Danielle Salvador KFW Engineers San Antonio
Terri Simms KPG, P.S Seattle
Denise Skelton Valhalla Engineering Denver
Georgeanne Smith KPG, P.S Seattle

Be sure to connect with our newest members on SocialLink and encourage them to join in our many discussions!

Tags:  New Members  SDA  Society for Design Administration 

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Networking for Introverts

Posted By Administration, Thursday, April 25, 2019

I hope many of you are getting excited to attend EDS19 – it’s right around the corner! Being a heightened introvert, once I start thinking about a Conference my hands start sweating, I often get a headache and my heart starts beating quickly! Perhaps some of you have these same kinds of feelings.

Well colleagues, rest easy!! EDS19 is a GREAT opportunity to network with a terrific group of Seasoned Professionals that are also your friends. There will be so many chances to be in structured environments where you can start conversations about an industry that you are all so familiar with! What a fabulous place to test the waters and have fun all at the same time!

I recently came across an article in Forbes Magazine by Andrew Vest about Networking. He says that in its purest form, networking is about people enjoying other people, communicating passions and connecting with others who share those passions. This is exactly what EdSymposium offers each of us! One of the amazing benefits we each realize from our membership to SDA is the opportunity to share passions with those that work in the same industry. You are the subject matter expert in your role at your firm. There is immediate comfort with having the ability to speak from the heart, with confidence that your knowledge is powerful. Additionally, your knowledge quite possibly can help someone else do their job even better. SDA is a group of people that want to help for the betterment of all – this is a great foundation to have a conversation with all SDA members. Share common conversation; get to know about their interests; share insights that have helped you in the past; continue building genuine relationships.

A few other thoughts about jumping into the Networking fun:

Fundamentally, everyone in the room is your equal. No one is unimportant, and everything your colleagues have to say is worthwhile on some level.

  1. Be present to each person in every conversation you find yourself during any common time throughout the Conference. Really listen to people. There is always some useful nugget of information you can take away – consider those nuggets of information your bag of goodies! Share your insights – remember that what you say is equally important.
  2. Have sincere eye contact with people all the time. There is nothing worse than having a conversation with someone and see the other person glaze over and not really be paying attention to what you are saying. If you are the listener, don’t be trying to think about the next question you are going to ask. Pay attention to what’s being said right there, in that moment. Look the other person in the eye and really hear what they are telling you. Don’t be looking around the room trying to figure out how you can get out of talking to them or where else you can go to start your next conversation.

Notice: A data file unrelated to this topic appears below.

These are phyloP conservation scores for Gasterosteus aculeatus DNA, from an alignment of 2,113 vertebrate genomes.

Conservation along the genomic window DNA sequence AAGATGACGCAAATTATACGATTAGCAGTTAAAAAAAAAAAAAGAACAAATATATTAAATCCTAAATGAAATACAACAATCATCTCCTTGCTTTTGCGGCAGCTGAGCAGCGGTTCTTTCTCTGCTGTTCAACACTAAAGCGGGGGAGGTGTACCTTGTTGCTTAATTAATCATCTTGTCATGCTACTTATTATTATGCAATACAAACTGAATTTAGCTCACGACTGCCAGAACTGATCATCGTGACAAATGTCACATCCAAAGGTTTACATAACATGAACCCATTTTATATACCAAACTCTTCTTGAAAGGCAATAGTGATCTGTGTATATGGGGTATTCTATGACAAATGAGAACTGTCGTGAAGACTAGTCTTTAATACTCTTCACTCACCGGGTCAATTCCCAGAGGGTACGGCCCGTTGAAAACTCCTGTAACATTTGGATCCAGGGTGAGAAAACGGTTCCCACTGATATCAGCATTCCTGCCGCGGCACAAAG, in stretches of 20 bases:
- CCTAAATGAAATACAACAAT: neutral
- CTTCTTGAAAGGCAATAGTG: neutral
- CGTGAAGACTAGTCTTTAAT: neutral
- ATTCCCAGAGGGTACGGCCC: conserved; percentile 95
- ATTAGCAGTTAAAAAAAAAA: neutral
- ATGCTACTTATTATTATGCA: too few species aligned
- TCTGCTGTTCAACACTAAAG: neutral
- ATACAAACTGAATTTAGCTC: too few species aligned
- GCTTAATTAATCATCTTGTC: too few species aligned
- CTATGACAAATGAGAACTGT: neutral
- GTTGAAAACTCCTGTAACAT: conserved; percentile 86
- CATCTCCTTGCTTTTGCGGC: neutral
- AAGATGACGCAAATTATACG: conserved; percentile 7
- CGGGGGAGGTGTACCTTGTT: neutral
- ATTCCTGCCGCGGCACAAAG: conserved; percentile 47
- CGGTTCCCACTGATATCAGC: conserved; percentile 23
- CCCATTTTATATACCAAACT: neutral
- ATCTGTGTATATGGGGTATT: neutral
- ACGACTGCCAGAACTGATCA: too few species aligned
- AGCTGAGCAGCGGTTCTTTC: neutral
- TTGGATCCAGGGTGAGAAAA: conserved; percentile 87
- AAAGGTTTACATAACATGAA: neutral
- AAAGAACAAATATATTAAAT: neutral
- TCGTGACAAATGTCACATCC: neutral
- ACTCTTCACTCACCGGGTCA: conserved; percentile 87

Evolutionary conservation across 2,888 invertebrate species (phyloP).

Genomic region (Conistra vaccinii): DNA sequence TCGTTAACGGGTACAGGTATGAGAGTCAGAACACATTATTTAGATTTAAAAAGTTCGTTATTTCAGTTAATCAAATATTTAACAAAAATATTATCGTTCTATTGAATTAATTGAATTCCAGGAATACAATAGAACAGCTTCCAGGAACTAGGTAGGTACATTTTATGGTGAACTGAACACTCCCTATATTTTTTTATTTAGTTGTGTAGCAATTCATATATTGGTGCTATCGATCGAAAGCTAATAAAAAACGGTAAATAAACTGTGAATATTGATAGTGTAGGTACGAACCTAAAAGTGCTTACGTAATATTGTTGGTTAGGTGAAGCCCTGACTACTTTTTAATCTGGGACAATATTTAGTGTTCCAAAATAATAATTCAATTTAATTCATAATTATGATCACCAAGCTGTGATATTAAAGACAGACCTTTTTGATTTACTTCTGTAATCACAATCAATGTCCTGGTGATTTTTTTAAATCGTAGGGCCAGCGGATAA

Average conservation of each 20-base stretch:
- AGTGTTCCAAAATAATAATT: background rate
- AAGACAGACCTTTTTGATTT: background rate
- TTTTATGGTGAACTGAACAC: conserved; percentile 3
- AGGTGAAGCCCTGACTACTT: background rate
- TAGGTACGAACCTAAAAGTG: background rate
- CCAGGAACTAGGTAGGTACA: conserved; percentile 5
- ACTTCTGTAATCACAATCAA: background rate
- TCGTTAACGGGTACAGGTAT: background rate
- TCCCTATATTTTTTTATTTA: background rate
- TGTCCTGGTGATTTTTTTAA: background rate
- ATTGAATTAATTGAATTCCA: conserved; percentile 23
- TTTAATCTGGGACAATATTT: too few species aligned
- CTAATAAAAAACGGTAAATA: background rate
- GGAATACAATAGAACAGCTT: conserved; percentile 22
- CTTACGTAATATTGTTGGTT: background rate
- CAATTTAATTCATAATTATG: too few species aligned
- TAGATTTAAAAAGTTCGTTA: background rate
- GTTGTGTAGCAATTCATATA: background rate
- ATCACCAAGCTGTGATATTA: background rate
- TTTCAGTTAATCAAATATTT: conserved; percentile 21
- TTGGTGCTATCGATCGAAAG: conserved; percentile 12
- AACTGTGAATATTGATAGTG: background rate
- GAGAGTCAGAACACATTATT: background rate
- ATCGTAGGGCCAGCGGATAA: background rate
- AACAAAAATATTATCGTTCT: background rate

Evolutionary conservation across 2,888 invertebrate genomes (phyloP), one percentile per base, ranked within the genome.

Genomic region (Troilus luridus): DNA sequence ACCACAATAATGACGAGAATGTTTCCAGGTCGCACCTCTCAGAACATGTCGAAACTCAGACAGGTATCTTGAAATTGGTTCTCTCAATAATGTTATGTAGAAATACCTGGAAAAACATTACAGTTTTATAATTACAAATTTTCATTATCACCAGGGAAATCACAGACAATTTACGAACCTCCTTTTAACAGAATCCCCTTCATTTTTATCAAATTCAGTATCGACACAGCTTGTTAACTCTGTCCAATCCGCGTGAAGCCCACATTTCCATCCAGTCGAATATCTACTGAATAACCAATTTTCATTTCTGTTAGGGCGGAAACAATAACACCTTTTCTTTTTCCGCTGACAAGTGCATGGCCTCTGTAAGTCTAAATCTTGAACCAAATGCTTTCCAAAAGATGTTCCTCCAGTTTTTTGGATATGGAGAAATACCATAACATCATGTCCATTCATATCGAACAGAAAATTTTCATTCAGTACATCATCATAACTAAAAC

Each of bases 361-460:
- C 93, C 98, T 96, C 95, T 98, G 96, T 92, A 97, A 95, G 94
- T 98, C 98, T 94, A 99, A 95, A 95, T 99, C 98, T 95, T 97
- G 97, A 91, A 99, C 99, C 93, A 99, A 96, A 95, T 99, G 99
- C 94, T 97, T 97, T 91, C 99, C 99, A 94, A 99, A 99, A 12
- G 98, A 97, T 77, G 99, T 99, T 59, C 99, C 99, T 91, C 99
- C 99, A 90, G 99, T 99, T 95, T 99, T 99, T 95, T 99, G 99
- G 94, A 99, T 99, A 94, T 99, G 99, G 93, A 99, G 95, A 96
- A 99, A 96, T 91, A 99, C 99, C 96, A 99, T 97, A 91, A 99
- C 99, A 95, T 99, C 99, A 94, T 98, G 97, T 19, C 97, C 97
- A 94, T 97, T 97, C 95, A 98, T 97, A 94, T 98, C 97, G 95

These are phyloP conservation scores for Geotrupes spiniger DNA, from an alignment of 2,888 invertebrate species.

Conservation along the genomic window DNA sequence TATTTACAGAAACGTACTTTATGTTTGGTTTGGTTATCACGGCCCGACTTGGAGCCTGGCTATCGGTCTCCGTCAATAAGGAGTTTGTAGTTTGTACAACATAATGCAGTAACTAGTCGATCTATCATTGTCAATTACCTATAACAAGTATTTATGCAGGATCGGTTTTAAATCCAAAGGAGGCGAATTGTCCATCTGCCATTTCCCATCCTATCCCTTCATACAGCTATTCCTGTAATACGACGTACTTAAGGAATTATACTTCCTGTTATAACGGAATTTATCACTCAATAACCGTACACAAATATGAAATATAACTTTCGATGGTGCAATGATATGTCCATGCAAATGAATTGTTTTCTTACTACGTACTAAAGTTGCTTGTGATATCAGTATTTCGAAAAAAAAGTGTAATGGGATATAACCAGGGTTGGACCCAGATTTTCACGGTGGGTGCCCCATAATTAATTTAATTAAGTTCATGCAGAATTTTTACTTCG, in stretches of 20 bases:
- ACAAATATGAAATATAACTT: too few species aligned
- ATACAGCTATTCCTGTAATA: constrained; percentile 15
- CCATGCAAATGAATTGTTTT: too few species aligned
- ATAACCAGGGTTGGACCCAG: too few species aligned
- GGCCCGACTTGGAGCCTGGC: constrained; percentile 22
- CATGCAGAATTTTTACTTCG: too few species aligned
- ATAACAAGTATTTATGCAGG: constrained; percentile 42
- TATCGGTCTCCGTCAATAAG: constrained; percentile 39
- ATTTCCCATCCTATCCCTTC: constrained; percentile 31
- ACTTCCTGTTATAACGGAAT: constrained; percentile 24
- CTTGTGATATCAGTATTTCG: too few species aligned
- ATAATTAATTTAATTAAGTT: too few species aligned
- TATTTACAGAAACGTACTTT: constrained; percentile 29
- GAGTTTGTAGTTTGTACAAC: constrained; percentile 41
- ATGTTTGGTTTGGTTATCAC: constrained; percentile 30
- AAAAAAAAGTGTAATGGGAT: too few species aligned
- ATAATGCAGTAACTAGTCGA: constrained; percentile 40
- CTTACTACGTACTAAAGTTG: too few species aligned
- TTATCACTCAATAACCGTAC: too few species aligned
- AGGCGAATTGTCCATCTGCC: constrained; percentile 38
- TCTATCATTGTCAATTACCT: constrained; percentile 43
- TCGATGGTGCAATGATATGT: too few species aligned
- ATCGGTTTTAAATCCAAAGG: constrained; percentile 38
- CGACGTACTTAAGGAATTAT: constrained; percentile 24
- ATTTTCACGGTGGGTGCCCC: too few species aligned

3. Think about connecting the dots of your networks. Each of us brings knowledge and relationships to EDSymposium – even if you are a first-time attendee, you bring new and fresh insights to whatever your conversation is about. Think about who you know in your network that might have a connection to someone else that might share a similar problem; or use the same software to handle their work; or is going through an upgrade you or someone you know has gone through; or has the same kind of pet; or lives in the same state; or has tried the same restaurant. The list of ways to connect your relationship dots is endless.
  4. Bring your business cards with you. Exchange them with people. Plan to follow up with people after EDS19 is over. Drop a quick email and say hello. Ask them how things are going. Pick up the phone and have a quick call with someone to ask how that upgrade went. Do something to continue your conversation. That is one of the best possible ways to grow and enhance your network!

There is no question about it, SDA provides us the best possible venue to have a highly successful networking experience. Join us at EDS19 to take advantage of getting to know your industry colleagues! If not this year, plan to attend EDS20! Try networking – you won’t regret it!

What are some tips that you have to offer about in-person networking events? Share them in the comment box below.

Marie Tamala, CDFA is an Associates and the Data/Project Analyst at
Cuningham Group Architecture in Minneapolis, MN.

 She currently serves as the 2018-2019 SDA National Secretary 



Tags:  EDS19  Networking  SDA  Society for Design Administration 

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SDA National President's Message - April 2019

Posted By Administration, Thursday, April 18, 2019
Updated: Thursday, April 18, 2019


SDA National President, Susan Lankey, CDFA, brings you her April 2019 update from the great outdoors. Check out the latest video blog (Vlog) with her co-star Oakie!

Tags:  President's Message  SDA  Society for Design Administration